Wolfe’s Neck Farm
Wolfe’s Neck Farm: Transforming Relationships with Farming and Food for a Healthier Planet
Wolfe’s Neck Center for Agriculture and the Environment in Freeport, Maine, is a place for the public to camp, hike, and learn how food is grown. But it wouldn’t still exist as a farm if not for the vision of Eleanor Smith, who bought the land with her husband Lawrence over 70 years ago.
The couple, natives of Philadelphia, acquired Wolfe’s Neck Farm in 1947 as a summer retreat where they raised organic beef and practiced sustainable farming. For the next 40 years, they watched as neighboring farms on the peninsula went up for sale. Rather than let them go out of business and be developed, they bought them.
In 1985, after Lawrence’s passing, Eleanor Smith and her six children decided to donate their Freeport landmark to American Farmland Trust, then an organization just getting started. In turn, AFT agreed to make sure the farm would never be developed.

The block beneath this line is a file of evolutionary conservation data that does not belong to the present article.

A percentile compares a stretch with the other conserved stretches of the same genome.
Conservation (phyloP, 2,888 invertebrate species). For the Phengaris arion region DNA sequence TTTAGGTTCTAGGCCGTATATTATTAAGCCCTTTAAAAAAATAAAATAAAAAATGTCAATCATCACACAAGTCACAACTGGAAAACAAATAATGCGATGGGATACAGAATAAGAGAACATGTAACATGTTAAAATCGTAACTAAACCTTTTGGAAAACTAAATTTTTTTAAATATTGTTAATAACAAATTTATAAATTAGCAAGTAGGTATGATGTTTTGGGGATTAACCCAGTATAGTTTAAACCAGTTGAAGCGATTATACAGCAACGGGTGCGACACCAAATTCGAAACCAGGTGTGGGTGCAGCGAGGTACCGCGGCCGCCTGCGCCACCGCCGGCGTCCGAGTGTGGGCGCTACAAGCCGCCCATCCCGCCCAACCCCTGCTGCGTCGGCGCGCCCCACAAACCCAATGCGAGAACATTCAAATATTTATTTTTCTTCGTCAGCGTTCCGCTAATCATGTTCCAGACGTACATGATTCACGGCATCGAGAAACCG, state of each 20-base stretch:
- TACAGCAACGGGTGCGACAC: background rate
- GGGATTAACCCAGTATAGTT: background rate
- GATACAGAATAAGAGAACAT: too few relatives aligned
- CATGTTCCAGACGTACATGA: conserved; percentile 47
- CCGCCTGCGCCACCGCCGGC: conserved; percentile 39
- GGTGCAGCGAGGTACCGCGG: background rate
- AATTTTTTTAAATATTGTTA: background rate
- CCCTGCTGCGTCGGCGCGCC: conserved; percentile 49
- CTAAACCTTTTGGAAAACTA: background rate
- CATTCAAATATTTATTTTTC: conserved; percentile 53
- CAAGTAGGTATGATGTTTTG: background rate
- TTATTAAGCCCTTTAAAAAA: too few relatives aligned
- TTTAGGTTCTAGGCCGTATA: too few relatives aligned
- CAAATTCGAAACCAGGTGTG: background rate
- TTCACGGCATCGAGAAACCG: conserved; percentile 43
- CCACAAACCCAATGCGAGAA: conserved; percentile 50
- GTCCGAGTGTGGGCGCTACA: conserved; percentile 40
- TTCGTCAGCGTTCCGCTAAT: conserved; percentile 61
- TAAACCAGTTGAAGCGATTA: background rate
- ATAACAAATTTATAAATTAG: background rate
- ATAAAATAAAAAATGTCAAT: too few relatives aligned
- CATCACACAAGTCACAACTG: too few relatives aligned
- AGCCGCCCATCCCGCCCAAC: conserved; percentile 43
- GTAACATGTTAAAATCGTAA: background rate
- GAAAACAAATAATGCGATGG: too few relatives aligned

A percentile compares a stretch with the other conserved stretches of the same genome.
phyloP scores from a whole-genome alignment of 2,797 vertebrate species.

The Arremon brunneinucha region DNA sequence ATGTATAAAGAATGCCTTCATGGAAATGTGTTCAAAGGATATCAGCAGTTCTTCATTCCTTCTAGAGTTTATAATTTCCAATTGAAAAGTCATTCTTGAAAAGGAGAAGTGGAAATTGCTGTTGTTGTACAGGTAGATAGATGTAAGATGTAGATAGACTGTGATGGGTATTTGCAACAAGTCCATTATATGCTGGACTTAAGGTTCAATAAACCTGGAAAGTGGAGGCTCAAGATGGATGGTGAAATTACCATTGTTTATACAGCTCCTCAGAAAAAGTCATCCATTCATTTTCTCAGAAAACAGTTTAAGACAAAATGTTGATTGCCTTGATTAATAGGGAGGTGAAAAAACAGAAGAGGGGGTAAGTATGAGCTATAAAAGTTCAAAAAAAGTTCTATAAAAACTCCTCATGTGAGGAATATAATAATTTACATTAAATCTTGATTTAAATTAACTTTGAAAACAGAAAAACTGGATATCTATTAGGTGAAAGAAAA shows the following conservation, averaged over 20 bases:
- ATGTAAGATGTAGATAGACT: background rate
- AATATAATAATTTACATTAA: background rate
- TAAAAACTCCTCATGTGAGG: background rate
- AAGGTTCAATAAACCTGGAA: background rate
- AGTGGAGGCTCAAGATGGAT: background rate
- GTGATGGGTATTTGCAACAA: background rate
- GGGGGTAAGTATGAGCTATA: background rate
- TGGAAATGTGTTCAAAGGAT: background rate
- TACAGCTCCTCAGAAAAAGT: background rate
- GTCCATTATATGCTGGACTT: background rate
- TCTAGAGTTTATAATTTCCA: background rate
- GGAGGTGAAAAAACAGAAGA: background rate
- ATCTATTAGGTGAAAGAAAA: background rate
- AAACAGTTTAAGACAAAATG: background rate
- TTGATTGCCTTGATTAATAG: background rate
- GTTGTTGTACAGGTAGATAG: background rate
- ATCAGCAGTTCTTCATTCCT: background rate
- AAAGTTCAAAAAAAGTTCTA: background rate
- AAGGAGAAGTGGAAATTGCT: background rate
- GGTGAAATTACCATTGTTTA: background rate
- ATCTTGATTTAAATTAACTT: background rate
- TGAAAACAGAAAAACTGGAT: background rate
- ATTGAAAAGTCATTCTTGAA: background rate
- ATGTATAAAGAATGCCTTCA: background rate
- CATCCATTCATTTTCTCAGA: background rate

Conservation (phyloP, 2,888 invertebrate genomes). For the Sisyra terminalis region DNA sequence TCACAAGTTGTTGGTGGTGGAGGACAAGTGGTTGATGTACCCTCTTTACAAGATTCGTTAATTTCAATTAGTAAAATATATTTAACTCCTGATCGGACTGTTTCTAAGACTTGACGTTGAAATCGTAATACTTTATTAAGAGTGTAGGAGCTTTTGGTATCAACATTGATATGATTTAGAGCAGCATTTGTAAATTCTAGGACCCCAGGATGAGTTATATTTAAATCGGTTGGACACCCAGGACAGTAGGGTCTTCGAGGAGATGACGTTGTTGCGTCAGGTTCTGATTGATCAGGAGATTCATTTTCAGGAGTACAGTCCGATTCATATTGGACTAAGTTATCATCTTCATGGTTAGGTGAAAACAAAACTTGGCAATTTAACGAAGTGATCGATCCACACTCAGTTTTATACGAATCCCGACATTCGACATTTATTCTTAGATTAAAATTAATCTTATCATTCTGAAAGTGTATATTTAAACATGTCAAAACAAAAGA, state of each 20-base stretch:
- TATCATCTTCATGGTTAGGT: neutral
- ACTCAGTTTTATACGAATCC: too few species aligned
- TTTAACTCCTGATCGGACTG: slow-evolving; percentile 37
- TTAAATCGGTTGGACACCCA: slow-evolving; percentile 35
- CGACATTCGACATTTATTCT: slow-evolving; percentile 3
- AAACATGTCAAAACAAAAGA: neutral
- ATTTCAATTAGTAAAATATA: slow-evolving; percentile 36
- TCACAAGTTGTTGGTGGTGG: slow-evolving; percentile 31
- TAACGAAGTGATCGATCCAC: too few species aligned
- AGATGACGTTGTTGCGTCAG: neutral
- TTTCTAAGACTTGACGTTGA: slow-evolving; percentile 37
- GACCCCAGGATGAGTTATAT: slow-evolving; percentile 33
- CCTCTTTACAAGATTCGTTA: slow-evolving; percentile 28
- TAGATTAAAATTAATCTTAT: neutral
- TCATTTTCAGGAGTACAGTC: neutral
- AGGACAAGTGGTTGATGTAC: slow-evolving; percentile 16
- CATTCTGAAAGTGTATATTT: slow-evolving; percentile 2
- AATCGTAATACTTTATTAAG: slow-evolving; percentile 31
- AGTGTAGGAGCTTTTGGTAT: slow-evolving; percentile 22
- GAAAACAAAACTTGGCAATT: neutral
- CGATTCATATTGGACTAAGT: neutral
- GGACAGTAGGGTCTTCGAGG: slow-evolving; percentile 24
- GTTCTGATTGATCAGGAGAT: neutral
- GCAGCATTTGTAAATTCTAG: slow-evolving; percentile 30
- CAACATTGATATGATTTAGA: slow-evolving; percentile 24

In 2017, Wolfe’s Neck Farm was renamed Wolfe’s Neck Center for Agriculture and the Environment—a name befitting its role as a climate change research hub, educational center, and training ground for next-generation farmers.
Since the Smiths made their gift, AFT and the Wolfe’s Neck Farm Foundation, established to oversee the farm’s daily operations, have worked together on a multi-year master plan that guides the future of the property.